Of the builders of the megalithic monuments themselves we cannot expect to know very much, especially while their origin remains veiled in obscurity. Yet there are a few facts which stand out clearly. We even know something about their appearance, for the skulls found in the megalithic tombs have in many cases been subjected to careful examination and measurement. Into the detail of these measurements we cannot enter here; suffice it to say that the most important of them are the maximum length of the skull from front to back and its maximum breadth, both measures, of course, being taken in a straight line with a pair of callipers, and not round the contour of the skull. If we now divide the maximum breadth by the maximum length and multiply the result by 100 we get what is known as the cephalic index of the skull. Thus if a skull has a length of 180 millimetres and a breadth of 135, its cephalic index is 135/180 X 100, i.e. 75. It is clear that in a roundish type of head the breadth will be greater in proportion to the length than in a narrow elliptical type. Thus in a broad head the cephalic index is high, while in a narrow head it is low. The former is called brachycephalic (short-headed), and the latter dolichocephalic (long-headed).
This index is now accepted by most anthropologists as a useful criterion of race, though, of course, there are other characteristics which must often be taken into account, such as the height and breadth of the face, the cubic capacity of the skull and its general contour. At any rate, if we can show that the skulls of the megalithic tombs conform to a single type in respect of their index we shall have a presumption, though not a certainty, that they belong to a single race.
For Africa the evidence consists in a group of twenty skulls from dolmen-tombs giving cephalic indices which range from 70.5 to 84.4. The average index is 75.27, and the majority of the indices lay within a few units of that number. Ten skulls from Halsaflieni in Malta have cephalic indices running from 66 to 75.1, the average being 71.84. Of a series of 44 skulls from the rock-tombs of the Petit Morin in France, 12 had an index of over 80, 22 were between 75 and 80, and 10 were below 75. But in the dolmens of Lozère distinctly broad skulls were frequent. A series of British neolithic skulls, mostly from barrows, ran from 67 to 77.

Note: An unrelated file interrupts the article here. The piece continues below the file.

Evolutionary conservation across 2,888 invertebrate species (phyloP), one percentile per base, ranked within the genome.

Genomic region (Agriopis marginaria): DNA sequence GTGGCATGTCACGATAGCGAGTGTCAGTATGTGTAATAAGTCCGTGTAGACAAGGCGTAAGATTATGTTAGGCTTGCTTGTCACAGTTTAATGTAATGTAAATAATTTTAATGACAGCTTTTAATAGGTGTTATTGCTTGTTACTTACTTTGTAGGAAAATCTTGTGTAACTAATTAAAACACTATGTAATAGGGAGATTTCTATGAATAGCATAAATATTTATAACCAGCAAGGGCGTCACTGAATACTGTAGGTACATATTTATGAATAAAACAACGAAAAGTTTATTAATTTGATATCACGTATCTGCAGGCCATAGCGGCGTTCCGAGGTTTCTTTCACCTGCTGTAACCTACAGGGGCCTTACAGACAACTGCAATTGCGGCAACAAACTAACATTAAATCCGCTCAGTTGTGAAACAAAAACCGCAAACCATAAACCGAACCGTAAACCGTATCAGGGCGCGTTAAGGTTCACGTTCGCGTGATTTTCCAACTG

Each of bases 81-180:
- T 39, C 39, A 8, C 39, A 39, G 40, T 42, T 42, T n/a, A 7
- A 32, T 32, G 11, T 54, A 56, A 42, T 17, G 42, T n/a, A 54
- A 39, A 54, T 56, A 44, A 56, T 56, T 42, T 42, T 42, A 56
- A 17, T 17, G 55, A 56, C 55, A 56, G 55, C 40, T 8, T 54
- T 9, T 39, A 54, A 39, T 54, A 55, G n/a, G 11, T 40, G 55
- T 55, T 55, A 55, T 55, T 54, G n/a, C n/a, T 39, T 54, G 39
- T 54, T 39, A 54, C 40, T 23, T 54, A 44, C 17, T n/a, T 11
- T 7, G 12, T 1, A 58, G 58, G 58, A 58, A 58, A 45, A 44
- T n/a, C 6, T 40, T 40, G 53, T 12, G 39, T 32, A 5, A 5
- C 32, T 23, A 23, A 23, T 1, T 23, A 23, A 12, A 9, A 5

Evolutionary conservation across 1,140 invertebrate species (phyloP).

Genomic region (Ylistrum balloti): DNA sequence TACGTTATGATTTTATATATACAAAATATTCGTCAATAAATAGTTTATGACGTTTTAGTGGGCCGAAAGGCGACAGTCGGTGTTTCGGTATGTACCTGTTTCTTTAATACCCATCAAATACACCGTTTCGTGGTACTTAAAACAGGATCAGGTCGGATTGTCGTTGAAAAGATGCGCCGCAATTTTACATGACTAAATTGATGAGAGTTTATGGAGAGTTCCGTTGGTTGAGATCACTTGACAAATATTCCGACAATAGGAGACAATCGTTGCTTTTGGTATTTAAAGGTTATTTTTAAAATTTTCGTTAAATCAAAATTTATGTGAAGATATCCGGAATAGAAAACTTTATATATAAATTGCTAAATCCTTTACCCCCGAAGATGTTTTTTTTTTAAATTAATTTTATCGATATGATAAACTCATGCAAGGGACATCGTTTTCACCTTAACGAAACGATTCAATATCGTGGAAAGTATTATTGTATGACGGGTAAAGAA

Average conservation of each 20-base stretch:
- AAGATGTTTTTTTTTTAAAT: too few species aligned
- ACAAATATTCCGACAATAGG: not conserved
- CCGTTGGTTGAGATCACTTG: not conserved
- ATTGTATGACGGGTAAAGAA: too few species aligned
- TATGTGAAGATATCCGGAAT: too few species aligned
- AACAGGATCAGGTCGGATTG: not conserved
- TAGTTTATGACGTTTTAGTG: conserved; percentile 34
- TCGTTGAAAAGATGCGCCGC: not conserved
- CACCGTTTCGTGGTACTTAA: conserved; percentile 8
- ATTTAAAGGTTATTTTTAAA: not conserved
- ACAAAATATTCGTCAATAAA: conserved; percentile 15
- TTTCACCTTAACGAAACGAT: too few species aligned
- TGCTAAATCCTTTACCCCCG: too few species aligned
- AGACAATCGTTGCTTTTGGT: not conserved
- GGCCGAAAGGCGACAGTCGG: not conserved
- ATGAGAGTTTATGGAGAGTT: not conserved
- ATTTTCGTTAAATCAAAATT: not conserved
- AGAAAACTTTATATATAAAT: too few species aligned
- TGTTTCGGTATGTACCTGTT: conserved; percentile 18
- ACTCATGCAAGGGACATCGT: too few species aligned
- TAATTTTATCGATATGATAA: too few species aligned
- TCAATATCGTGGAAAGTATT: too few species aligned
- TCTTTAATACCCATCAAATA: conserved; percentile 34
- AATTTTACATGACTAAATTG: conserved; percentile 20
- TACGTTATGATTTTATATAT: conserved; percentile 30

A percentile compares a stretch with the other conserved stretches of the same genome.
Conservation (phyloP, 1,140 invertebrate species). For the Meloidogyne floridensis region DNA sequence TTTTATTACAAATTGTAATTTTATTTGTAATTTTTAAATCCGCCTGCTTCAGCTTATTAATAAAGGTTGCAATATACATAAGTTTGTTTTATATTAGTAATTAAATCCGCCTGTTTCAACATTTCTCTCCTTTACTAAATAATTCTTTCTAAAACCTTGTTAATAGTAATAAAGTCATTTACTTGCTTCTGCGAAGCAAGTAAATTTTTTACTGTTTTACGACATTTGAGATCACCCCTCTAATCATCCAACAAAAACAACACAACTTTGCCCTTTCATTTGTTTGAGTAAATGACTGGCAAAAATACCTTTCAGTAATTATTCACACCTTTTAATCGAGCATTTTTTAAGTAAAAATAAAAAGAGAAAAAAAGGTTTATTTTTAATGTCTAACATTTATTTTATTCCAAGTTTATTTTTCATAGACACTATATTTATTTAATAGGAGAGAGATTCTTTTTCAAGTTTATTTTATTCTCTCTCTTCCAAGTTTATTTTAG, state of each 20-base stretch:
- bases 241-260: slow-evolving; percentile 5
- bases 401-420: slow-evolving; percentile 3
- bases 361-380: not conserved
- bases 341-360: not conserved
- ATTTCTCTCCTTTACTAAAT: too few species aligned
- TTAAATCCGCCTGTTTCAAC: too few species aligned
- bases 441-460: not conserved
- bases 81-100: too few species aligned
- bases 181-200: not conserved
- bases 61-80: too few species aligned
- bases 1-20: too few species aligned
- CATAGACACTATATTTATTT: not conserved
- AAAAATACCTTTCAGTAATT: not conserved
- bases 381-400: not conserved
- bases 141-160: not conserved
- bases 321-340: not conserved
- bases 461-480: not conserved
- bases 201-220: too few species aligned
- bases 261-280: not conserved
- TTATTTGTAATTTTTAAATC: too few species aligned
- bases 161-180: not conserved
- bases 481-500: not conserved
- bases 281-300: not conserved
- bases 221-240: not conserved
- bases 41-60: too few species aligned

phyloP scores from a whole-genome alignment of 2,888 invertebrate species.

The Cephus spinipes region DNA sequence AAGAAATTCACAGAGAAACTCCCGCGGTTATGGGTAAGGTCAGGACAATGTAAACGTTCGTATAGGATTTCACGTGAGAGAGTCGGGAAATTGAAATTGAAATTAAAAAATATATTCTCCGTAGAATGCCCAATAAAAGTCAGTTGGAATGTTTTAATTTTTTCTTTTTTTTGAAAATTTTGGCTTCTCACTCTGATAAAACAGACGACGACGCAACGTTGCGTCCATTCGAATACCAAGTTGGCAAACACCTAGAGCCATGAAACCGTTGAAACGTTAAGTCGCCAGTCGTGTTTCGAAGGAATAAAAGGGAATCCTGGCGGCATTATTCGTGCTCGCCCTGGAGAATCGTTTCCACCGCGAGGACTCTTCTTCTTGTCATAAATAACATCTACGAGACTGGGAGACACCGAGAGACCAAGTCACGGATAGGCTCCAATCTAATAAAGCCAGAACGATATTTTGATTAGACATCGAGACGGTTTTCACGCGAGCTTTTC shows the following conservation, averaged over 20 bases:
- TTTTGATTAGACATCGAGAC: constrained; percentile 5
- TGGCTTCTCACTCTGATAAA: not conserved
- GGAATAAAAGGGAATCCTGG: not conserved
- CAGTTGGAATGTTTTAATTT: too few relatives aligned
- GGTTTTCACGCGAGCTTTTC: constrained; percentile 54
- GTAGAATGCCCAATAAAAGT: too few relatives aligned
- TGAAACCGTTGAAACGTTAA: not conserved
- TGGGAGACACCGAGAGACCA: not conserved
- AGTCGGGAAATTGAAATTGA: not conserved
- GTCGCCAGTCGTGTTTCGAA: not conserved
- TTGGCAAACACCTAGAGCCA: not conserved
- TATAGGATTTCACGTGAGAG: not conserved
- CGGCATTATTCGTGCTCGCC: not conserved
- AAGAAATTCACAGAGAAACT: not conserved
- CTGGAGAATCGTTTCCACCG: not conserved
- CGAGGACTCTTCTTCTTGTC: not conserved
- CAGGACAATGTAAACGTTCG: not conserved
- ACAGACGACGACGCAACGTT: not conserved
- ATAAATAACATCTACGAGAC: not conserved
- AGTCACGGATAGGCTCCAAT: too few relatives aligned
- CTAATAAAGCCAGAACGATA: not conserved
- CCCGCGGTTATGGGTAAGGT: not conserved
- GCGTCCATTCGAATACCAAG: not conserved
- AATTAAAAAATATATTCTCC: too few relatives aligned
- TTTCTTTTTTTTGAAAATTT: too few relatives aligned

The builders of the megalithic monuments thus belonged in the main to a fairly dolichocephalic race or races, for the large majority of the skulls measured are of a long-headed type. There are, however, in various localities, especially in France, occasional anomalous types of skull which are distinctly brachycephalic, and show that contamination of some kind was taking or had taken place.
Of the state of civilization to which the builders of the megalithic monuments had attained, and of the social condition in which they lived, there is something to be gathered. It is clear in the first place from the evidence of the Maltese buildings that they were a pastoral people who domesticated the ox, the sheep, the pig, and the goat, upon whose flesh they partly lived. Shellfish also formed a part of their diet, and the shells when emptied of their contents were occasionally pierced to be used as pendants or to form necklaces or bracelets.
Whether these people were agricultural is a question more difficult to answer. It is true that flat stones have been found, on which some kind of cereal was ground up with the aid of round pebbles, but the grain for which these primitive mills were used may have been wild and not cultivated. No grain of any kind has been found in the Maltese settlements.